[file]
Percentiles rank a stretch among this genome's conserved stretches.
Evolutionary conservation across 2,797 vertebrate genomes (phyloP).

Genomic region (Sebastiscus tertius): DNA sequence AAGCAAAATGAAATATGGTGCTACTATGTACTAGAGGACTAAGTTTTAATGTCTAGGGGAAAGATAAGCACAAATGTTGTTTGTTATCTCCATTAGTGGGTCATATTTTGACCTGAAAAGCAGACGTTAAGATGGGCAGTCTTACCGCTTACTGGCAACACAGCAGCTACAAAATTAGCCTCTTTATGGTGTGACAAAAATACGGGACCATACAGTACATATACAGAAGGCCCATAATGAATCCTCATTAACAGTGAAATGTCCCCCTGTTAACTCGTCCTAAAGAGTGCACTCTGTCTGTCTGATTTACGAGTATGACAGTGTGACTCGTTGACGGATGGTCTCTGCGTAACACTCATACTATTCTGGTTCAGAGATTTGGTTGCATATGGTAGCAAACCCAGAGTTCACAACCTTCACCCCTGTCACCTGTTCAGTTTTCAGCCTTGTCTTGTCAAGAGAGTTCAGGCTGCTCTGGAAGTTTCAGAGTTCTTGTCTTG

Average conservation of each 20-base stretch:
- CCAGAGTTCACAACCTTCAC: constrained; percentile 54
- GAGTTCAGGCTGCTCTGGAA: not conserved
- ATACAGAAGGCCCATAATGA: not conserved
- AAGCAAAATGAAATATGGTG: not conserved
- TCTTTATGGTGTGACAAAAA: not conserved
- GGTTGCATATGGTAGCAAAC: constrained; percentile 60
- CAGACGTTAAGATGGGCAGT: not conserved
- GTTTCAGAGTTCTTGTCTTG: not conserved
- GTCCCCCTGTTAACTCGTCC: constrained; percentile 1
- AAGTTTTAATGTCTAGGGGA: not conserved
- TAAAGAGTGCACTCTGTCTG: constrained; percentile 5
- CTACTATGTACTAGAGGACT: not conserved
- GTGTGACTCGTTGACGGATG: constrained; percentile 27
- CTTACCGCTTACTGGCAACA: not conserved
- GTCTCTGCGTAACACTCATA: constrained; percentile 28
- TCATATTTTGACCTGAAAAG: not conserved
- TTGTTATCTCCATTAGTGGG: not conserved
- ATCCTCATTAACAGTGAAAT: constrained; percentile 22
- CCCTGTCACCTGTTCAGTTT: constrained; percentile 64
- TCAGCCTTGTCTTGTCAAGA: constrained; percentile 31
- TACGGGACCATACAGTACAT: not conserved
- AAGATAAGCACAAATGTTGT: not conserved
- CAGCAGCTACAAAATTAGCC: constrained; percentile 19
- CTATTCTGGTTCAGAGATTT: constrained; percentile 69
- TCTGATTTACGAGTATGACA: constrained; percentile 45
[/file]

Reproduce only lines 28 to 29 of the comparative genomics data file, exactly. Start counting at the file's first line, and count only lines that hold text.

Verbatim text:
- CTATTCTGGTTCAGAGATTT: constrained; percentile 69
- TCTGATTTACGAGTATGACA: constrained; percentile 45